Tag Archives: Bothell Italian Restaurant

Wood-fired Pizzas

Why Wood-fired Pizzas Taste Better

Wood-burning ovens have been around since ancient times. In Central Europe, earth ovens were discovered in the ground; they were large pits that were believed to be used to roast mammoth.
Now as far as pizzas go, they are not baked in underground pits the size of a prehistoric animal, but great pizzas ones are cooked in modern, portable wood-fired ovens.

Culinary experts cite the many benefits of pizza cooked this way. Firstly, the pizzas cook quickly. At higher temperatures, about 600 to 700 degrees, it cuts pizza cooking time sharply. You get your pizza in under 5 minutes in a wood-fired oven, depending on dough thickness. Also, the even distribution of heat enhances the pizza flavor with that unique smokiness to taste. Then, when pizzas with veggies and fruits are cooked over a flame, the shorter time it takes preserves specific nutrients and antioxidants; longer will deplete the pizza’s nutritional value. Lastly, cooking with wood oven is an energy saver. You don’t use gas or electricity, just heat from fire.

With a variety of toppings available – tomatoes, mozzarella, mushrooms, chicken, garlic, onions, meatballs, pepperoni, pineapple, and a whole lot more – you get a plethora of distinguished flavors combined with optimal crust that is crispy on the outside and soft and juicy on the inside. It’s a surreal experience for most pizza lovers.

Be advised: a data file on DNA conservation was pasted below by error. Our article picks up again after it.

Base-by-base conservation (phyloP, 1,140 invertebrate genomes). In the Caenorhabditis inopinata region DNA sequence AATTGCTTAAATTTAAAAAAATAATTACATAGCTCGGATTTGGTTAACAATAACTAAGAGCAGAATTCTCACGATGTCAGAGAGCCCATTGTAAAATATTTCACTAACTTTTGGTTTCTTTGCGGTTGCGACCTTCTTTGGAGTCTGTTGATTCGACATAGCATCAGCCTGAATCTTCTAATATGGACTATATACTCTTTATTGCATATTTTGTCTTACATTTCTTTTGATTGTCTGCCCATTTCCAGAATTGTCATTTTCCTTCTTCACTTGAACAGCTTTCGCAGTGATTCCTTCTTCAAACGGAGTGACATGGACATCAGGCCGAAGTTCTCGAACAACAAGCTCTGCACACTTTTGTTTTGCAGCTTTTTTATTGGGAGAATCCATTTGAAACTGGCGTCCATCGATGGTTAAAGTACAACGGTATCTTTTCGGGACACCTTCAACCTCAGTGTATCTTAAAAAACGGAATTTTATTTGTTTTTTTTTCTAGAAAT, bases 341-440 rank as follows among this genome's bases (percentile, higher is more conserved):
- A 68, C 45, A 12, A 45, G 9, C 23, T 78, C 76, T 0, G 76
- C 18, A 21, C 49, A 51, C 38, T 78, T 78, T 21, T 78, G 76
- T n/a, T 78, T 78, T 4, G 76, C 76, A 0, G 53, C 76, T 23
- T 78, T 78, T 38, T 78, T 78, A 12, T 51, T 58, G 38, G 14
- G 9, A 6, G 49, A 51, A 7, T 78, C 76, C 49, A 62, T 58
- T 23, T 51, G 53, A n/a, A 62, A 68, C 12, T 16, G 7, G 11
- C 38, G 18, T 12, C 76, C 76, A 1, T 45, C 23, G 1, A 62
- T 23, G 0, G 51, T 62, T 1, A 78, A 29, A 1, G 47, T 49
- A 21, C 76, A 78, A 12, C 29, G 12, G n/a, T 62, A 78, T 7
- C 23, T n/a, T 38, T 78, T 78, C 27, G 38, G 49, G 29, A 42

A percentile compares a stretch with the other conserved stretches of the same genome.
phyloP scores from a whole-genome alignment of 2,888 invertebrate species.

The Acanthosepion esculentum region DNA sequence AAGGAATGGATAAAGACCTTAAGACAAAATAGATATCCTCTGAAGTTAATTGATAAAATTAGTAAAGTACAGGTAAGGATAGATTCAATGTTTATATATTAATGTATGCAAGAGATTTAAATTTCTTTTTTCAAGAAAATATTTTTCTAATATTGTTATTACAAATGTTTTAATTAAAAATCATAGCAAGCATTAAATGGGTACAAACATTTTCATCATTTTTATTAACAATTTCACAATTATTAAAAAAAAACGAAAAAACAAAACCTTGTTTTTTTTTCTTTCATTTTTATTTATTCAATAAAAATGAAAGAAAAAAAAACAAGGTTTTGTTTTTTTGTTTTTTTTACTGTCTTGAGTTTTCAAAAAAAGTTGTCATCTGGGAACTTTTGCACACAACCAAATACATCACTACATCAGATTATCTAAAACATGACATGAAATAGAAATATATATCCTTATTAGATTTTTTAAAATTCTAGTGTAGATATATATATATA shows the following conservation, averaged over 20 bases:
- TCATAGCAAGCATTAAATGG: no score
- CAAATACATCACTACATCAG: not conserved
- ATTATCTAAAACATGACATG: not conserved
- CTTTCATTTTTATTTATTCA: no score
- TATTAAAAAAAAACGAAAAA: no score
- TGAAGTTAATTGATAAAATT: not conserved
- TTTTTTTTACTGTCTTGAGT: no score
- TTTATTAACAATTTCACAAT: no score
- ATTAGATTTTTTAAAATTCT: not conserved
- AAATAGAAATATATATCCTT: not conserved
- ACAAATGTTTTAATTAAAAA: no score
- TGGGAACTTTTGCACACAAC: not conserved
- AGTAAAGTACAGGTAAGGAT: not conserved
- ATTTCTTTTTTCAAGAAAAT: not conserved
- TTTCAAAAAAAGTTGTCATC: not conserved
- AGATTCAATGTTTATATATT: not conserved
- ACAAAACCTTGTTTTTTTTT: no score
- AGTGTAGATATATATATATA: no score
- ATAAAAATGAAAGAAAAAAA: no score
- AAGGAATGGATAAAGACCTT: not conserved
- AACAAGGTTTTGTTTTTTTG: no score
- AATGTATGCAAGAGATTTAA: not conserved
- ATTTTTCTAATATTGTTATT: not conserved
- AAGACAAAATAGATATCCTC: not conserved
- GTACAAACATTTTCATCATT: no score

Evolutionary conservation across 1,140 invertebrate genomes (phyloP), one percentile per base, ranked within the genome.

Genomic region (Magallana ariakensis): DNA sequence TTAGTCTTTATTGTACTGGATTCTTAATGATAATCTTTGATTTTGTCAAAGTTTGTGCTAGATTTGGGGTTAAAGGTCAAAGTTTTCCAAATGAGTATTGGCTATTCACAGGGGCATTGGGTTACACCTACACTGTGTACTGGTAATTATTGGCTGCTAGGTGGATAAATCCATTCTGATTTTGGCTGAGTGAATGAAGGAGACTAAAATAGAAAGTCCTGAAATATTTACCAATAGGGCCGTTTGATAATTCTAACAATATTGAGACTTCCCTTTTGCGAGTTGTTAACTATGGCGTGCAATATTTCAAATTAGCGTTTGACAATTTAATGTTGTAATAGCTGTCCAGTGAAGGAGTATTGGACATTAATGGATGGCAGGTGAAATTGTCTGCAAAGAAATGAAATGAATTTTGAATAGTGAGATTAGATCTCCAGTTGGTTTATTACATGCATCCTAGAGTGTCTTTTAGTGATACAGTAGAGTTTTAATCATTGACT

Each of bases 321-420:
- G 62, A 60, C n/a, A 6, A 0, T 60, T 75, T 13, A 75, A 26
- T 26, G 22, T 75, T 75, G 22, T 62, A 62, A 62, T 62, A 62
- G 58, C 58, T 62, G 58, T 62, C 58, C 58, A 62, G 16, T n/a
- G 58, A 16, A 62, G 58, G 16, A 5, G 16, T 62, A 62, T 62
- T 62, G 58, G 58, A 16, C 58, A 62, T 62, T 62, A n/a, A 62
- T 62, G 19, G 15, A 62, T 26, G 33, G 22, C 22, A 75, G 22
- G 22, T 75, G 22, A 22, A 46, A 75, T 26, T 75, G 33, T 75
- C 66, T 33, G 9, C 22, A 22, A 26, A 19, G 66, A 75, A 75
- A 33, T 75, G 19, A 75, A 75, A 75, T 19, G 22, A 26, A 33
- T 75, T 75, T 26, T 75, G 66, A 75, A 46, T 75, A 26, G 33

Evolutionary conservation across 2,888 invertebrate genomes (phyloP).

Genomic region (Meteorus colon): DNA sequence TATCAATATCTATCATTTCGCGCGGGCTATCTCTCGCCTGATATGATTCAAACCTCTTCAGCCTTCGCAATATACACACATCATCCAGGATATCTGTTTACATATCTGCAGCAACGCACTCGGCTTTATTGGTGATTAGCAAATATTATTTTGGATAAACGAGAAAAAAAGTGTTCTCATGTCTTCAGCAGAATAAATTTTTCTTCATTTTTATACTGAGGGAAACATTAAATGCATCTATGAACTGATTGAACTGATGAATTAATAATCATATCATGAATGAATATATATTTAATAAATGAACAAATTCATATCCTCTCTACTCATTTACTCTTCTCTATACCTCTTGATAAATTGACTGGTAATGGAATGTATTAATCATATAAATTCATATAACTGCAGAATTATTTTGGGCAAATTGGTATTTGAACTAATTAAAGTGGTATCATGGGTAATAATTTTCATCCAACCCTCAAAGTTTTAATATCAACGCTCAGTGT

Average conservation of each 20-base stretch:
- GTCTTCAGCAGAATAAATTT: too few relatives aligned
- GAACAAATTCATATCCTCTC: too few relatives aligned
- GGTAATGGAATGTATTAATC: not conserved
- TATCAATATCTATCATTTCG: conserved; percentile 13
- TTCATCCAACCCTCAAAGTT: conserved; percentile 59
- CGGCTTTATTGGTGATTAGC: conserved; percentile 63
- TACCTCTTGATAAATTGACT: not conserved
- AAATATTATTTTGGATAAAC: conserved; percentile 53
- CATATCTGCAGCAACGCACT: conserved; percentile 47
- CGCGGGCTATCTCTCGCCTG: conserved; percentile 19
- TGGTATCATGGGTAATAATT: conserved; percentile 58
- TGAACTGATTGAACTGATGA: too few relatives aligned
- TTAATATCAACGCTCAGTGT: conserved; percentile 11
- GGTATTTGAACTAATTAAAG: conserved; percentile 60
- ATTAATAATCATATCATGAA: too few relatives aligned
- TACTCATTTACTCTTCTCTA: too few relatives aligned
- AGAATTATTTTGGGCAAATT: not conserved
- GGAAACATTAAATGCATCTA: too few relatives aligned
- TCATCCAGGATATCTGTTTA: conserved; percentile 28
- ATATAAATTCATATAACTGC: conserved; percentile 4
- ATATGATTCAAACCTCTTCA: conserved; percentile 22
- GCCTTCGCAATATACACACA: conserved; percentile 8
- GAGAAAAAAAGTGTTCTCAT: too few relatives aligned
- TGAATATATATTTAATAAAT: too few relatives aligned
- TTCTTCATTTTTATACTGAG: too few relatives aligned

Wood-Fired Pizzas in Bothell

At Amaro Bistro, have a great pizza experience in candlelit surroundings. Enjoy our wood-fired pizza in five distinct flavors. Amaro serves only fresh and local ingredients, cooked the old Tuscan way. Locals and visitors in town love our pasta, insalate, our grilled delights,and our cozy bar. And our famous wood-fired pizzas – just one of the specialties of your Italian restaurant in Bothell.

The Asparagus Story

Asparagus plays an important role at our Italian restaurant in Bothell. You can find it speck-wrapped in our asparagi, alongside our pan-roasted halibut, or in our quinoa and asparagi insalate. This curious, flavorful vegetable has been a big part of Italian cuisine for many years.

Asparagus was first grown as a source of food in ancient Greece approximately 2,500 years ago. The Greeks believed that the shoots of this plant possessed medicinal properties to cure bee stings, toothaches, and more. When the Romans arrived on the scene, they quickly embraced the vegetable, and began to cultivate it in high-walled courtyards inside their urban areas. The plant then travelled throughout many other countries along with the Roman conquests, and has retained its popularity to the modern day.

A Brief History of the Tomato in Italy

It can be hard to imagine Italian food without tomatoes, but Italy went through centuries of cooking before the iconic red fruit was introduced to the country. So, how did tomatoes become such an important part of the menu at our Bothell Italian restaurant?

Before tomatoes were introduced to Italy, most Italian dishes used olive oil and cheeses where you might expect them to use tomato sauce. It was only when the tomato was brought over from South America that anyone in the country ever laid eyes upon the fruit. The first identified account of tomatoes being used in Italy comes from 1548. Around this time, the Italians knew the fruit as “pomidoro”, or “golden fruits”, due to the fact that the first of their tomatoes were small and yellow.